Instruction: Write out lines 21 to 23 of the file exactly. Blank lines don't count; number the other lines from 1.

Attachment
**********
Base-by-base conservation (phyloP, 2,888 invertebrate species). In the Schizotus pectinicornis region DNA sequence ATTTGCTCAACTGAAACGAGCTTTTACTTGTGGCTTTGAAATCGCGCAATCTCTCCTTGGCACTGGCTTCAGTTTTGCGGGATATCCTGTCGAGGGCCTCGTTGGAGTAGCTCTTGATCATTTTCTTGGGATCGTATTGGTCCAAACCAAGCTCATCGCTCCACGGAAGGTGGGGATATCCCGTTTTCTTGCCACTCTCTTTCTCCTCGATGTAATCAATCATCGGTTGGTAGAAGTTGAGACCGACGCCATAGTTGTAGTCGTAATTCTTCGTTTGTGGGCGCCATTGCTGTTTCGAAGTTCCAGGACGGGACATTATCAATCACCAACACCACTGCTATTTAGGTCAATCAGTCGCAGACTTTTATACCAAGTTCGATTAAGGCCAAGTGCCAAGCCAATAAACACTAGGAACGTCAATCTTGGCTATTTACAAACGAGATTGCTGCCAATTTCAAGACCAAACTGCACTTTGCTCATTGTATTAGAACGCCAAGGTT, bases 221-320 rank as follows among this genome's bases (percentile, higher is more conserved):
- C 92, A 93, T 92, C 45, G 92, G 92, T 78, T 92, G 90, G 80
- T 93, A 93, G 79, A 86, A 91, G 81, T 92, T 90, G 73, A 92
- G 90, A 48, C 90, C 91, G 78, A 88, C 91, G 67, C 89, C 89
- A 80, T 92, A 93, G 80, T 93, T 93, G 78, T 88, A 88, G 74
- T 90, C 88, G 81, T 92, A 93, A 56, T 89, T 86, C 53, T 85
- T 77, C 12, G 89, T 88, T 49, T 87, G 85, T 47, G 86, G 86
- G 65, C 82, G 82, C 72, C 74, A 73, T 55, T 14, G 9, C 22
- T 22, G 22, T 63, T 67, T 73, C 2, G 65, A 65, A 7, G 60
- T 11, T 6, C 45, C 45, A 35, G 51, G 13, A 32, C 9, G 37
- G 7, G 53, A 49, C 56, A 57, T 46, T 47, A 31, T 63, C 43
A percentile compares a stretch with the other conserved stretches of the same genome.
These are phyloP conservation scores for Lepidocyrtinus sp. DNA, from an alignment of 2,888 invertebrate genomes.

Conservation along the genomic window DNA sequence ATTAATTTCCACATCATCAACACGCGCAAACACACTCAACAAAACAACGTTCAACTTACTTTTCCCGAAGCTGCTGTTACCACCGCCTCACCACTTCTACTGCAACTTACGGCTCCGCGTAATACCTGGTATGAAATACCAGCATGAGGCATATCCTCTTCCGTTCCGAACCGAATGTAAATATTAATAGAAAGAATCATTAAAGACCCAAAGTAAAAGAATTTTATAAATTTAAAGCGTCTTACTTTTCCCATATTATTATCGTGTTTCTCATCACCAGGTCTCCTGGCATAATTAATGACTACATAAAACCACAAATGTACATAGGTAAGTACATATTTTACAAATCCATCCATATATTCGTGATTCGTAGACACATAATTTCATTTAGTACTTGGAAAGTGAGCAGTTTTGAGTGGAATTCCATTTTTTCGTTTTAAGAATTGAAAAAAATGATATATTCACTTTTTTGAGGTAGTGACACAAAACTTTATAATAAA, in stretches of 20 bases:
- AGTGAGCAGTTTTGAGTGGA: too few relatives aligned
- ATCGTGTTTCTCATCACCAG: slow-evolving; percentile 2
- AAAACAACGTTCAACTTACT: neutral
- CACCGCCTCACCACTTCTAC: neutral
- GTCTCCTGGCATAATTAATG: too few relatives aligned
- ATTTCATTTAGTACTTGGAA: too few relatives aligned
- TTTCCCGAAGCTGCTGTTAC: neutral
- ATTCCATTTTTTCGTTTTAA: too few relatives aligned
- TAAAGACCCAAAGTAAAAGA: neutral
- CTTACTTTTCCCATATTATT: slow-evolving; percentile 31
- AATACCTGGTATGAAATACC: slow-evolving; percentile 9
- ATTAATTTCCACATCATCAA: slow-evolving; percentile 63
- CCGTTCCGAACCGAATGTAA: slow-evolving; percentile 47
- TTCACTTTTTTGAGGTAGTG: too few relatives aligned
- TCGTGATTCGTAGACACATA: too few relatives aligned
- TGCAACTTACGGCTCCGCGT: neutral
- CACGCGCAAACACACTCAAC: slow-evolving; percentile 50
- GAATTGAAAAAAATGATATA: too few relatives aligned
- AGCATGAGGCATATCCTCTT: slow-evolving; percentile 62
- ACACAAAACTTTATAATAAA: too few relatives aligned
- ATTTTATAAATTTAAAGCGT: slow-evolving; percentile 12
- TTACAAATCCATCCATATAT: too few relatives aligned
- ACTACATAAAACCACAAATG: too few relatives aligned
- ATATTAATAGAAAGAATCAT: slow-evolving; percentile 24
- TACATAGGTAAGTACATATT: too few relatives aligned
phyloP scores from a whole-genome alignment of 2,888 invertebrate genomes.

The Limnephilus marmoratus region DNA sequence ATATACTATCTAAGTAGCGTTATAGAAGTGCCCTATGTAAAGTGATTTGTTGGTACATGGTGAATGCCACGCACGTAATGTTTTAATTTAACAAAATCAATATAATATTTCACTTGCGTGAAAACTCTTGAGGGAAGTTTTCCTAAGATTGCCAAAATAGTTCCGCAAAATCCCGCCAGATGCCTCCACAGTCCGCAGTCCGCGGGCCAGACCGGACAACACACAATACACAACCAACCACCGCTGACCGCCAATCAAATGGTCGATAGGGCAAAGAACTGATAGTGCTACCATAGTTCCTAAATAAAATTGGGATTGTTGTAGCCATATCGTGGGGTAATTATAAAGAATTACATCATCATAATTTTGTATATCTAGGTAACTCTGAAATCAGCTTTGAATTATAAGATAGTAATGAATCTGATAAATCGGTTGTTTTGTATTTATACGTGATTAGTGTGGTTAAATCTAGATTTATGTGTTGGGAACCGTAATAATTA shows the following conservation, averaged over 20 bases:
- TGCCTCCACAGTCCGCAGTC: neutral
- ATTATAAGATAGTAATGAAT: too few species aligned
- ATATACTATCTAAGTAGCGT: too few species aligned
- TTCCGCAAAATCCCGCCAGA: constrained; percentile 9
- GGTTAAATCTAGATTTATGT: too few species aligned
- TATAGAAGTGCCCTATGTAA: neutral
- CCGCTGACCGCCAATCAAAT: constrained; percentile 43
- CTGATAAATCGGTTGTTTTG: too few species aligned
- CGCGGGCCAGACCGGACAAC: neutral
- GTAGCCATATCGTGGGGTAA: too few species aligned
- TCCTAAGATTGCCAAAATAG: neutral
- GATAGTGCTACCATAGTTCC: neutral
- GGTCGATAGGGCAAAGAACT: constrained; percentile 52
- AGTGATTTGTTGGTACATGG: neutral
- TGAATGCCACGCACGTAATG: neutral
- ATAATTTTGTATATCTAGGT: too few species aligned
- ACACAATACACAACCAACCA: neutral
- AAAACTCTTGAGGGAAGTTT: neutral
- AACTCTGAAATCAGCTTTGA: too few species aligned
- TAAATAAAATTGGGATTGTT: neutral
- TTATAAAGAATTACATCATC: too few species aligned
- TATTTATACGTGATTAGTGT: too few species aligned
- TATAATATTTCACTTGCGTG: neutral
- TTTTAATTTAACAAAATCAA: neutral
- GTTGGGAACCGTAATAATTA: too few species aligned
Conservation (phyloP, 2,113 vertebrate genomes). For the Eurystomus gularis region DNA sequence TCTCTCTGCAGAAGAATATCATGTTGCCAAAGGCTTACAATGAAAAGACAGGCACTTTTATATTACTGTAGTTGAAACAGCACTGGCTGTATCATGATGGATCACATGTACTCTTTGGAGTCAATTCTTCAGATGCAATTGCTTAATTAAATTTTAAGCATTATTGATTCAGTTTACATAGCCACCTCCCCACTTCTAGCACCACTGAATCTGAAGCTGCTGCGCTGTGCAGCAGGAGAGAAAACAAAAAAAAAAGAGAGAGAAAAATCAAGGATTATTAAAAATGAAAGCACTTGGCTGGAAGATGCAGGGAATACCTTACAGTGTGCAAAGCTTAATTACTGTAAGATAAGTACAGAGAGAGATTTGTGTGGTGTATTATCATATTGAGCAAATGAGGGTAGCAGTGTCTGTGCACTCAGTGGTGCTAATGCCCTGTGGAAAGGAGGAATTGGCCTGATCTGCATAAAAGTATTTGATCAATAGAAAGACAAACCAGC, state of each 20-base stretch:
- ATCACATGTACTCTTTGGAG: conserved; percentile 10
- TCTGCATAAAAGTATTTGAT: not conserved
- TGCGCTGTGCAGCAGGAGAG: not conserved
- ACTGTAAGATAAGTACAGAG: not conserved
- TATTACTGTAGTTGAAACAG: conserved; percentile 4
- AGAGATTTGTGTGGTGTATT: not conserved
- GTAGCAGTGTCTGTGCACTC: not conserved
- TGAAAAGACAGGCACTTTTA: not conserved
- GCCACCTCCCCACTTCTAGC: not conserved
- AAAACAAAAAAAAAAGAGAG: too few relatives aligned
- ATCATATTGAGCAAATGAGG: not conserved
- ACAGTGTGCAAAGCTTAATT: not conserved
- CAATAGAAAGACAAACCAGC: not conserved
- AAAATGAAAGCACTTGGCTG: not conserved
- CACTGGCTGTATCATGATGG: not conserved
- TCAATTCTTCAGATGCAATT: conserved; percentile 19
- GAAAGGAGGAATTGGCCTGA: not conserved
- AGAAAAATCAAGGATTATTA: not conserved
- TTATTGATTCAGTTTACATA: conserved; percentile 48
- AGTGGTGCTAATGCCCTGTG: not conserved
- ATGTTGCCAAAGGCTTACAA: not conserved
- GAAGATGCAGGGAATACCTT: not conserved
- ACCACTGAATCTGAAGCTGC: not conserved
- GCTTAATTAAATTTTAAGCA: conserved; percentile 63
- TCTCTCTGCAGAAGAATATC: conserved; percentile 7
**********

- TTTCCCGAAGCTGCTGTTAC: neutral
- ATTCCATTTTTTCGTTTTAA: too few relatives aligned
- TAAAGACCCAAAGTAAAAGA: neutral